1881 travel guide books for the Black Hawk/ Central City train ride assured travelers this section was not to be missed.

Late 1980 guests were thrilled by the experience to ride the coal-powered steam train in passenger cars donated by the Rio Grande RR, now that gas engines are the most frequent modes of transportation.

According to Mr. Hammond, the Colorado and Southern (C&G) narrow-gauge lines were formed in 1898 from multiple reformations of railroads. These lines connected Colorado Central and the Denver, South Park and Pacific Railroads. The narrow gauge tracks benefited travel in mountain terrain. The four distinct lines united as the Colorado and Southern Railroad included:

  • The Platte Canyon line from Denver to Como, Colorado
  • The Gunnison line from Como to Gunnison, via Alpine Tunnel
  • Highline between Como and Leadville
  • The Clear Creek line from Denver to Silver Plum, and our branch between Forks Creek and Central City

Major branch lines of the C&G narrow-gauge included: The Gunnison and Baldwin, the Keystone from Dickey, the Black Hawk branch, the Morrison Branch from Denver to Morrison, and the Alma branch from Alma to Como.

The Colorado and Southern, Wikipedia said, did not get new engines, but inherited and used 56 engines in 1900 from the parent railroads. Mr. Hammond says by 1940 the number of engines was down to 15, with five remaining today: #191 is at the Colorado Railroad Museum in Golden. #9 is in Breckenridge. #60 is in Idaho Springs. #74 is in Boulder, and #71 is in Central City.

Engine #71 ran over the entire C&G system, being one of the heaviest engines. It made many trips from Denver to Como, Breckenridge, and Leadville. When segments of those lines were abandoned between 1935-38, #71 ran from Denver to Golden and up Clear Creek to Black Hawk and Idaho Springs.

#71 made its last trip in September of 1940. It was retired in April of 1941 and moved to Black Hawk. Later it was trucked to Central City and put on display at 220 Spring Street.

Current Colorado narrow gauge trains operating include:

–The Georgetown Loop Railroad, part of the old C&S system which served 142,000 passengers in 2018.

–Durango and Silverton Narrow-Gauge Railroad, with 213,000 passengers in 2018.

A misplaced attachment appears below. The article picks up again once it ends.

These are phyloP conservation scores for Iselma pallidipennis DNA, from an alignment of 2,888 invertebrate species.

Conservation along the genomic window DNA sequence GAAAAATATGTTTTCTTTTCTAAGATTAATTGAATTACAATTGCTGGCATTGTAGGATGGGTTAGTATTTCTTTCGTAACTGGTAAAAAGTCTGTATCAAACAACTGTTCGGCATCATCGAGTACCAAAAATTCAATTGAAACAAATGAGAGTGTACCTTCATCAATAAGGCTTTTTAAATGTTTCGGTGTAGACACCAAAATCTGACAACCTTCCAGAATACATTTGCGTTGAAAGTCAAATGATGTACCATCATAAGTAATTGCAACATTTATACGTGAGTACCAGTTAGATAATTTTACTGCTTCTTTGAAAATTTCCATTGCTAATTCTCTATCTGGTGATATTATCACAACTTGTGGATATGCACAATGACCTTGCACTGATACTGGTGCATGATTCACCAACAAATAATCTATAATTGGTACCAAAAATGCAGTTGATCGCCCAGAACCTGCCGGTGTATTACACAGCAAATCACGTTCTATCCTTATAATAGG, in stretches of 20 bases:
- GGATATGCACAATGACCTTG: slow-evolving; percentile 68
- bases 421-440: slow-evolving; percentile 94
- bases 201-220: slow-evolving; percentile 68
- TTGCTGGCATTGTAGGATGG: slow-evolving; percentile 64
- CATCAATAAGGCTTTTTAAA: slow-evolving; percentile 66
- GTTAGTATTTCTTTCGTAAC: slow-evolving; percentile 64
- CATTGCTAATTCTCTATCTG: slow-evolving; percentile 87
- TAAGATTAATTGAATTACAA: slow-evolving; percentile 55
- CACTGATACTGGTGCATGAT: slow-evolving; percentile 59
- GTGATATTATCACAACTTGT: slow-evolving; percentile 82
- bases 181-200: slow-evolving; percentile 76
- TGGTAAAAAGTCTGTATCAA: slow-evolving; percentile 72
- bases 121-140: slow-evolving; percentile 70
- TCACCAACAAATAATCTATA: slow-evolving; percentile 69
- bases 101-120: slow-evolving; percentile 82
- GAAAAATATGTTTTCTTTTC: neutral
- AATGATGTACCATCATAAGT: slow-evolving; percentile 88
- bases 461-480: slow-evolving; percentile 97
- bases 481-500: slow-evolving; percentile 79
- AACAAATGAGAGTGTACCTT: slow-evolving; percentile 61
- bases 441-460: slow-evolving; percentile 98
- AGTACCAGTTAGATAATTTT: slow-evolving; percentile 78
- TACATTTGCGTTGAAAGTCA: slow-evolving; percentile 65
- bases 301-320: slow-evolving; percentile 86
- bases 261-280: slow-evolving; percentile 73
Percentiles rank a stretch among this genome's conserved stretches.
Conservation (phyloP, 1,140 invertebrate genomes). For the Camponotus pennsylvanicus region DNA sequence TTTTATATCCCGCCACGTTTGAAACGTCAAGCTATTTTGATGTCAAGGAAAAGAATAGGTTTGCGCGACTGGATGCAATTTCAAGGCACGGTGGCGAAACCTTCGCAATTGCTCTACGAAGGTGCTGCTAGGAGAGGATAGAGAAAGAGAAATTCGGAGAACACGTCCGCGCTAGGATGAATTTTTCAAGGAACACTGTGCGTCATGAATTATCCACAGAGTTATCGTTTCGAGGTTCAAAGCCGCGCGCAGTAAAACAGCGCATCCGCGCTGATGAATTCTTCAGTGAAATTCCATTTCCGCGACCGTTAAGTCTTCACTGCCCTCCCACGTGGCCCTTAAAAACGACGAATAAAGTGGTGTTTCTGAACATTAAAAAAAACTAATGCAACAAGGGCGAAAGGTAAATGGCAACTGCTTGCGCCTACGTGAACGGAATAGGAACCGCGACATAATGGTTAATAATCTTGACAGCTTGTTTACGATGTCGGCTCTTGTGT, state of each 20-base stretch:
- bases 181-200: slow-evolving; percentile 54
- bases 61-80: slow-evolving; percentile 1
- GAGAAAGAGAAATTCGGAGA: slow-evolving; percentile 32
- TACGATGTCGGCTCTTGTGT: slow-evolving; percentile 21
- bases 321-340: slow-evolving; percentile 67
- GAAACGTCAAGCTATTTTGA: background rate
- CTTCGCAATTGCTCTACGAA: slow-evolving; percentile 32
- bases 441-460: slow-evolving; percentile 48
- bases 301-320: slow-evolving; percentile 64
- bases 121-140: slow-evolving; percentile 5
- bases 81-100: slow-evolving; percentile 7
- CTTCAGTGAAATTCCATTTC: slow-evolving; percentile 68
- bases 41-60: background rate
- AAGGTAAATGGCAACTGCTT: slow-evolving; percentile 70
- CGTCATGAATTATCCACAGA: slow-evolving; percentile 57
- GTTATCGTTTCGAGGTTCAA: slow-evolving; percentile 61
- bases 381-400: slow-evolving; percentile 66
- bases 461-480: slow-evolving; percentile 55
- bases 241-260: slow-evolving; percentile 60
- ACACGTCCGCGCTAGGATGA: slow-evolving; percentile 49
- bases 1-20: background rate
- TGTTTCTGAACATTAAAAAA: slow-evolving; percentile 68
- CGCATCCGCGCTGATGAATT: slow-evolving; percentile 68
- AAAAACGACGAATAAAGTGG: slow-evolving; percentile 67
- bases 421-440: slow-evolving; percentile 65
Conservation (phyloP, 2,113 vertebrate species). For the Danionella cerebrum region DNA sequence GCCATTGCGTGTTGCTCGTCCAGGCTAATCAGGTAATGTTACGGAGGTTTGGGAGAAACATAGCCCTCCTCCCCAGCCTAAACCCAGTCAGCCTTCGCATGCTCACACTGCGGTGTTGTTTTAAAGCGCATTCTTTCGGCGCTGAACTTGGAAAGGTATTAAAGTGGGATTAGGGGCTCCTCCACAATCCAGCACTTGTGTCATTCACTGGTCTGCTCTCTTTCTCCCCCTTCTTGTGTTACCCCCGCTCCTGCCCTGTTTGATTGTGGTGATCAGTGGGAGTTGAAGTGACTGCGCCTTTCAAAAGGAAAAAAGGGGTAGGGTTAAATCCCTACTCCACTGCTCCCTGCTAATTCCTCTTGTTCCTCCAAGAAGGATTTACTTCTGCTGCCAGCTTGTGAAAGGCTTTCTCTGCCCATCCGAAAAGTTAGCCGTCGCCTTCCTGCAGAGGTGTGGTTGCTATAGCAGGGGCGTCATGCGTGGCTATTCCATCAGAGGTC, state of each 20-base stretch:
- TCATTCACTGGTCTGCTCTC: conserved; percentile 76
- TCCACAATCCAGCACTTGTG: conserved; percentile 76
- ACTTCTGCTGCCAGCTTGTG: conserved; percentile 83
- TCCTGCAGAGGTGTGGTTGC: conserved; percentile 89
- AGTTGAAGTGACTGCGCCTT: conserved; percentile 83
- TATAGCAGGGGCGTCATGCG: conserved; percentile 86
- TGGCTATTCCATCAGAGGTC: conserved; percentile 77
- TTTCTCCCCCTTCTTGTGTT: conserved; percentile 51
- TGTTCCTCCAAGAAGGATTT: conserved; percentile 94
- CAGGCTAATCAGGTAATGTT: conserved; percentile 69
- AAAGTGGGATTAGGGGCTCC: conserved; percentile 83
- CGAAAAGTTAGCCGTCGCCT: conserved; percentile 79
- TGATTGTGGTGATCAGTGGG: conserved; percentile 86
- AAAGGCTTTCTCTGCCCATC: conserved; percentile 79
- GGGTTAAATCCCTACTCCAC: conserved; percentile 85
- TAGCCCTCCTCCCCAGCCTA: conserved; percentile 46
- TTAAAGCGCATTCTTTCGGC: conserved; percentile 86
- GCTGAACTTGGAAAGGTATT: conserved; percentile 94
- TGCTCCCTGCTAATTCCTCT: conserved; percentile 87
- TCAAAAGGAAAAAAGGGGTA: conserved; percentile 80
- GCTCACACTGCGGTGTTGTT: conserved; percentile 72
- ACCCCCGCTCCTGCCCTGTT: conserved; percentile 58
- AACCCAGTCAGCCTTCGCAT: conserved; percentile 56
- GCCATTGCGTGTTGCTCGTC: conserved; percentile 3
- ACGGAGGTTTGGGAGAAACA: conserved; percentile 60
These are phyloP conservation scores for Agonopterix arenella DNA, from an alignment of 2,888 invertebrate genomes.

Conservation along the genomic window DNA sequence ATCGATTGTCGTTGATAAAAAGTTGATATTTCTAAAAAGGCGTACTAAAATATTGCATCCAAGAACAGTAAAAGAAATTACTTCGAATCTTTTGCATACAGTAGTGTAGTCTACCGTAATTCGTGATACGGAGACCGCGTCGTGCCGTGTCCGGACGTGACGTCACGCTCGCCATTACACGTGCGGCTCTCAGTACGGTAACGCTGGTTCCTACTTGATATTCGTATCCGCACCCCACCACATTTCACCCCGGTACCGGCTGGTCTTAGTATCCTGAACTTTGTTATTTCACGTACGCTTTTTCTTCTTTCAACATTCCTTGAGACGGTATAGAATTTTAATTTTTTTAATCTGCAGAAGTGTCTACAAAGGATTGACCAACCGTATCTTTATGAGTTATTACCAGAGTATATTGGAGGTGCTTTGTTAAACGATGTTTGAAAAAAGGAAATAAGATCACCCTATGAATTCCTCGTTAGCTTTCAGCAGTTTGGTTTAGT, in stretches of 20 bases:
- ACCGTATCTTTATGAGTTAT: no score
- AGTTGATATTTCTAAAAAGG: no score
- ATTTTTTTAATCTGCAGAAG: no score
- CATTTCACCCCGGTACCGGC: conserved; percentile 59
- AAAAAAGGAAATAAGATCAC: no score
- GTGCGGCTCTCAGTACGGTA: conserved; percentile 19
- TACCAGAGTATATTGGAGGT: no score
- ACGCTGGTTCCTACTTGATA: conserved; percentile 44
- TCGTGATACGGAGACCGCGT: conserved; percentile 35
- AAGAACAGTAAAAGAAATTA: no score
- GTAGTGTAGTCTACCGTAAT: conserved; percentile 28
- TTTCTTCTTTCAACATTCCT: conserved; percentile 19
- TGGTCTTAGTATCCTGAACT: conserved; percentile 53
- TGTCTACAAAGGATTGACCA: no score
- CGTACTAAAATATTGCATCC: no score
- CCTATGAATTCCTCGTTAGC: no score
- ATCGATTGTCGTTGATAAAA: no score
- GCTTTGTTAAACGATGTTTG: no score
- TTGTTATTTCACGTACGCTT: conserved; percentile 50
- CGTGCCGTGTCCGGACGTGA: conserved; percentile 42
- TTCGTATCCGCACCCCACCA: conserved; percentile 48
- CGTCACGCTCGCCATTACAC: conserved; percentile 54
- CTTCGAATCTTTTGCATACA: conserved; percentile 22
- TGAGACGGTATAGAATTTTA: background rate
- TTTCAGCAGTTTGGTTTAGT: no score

–Cubres and Toltec Scenic Railroad, Antonito, Colorado with 52,800 passengers in 2018.

Mr. Hammond recognizes many demographic changes in Central City since the former tourist train stopped running. Thirty years ago, it was an addition to the attractions of the historic city’s buildings, cemeteries, and shops with the Opera House, Gilpin Historical Society Visitor’s Center and Museums, and the Hidee Mine.

In 2020, the Central City Railroad and Mining Museum experience hopes to be the anchor of attractions, offering a hands-on thrill. The inclusion of the Art Museum, summer festivals, weekly historical re-enactments and casino choices also draws others to the area.

Emphasizing the hands-on aspect of the mining railroad is the fresh approach for the Central City Railroad and Mining Museum experience. The CCRMM is a drawing source for visitation, because of its broad appeal for visual and hands-on experiences.

Studies analyzing tourism show that more people are looking for live, active history, versus stationary attractions. The CCRMM would draw more people to the towns of Central City and Black Hawk, and increases the time that visitors who are already in town spend experiencing the rest of the attractions that exist in the area.

What do you think about reviving historic train traffic in Gilpin County? Let Central City and Black Hawk know how you feel as they consider these destination attractions to our historic mountain community.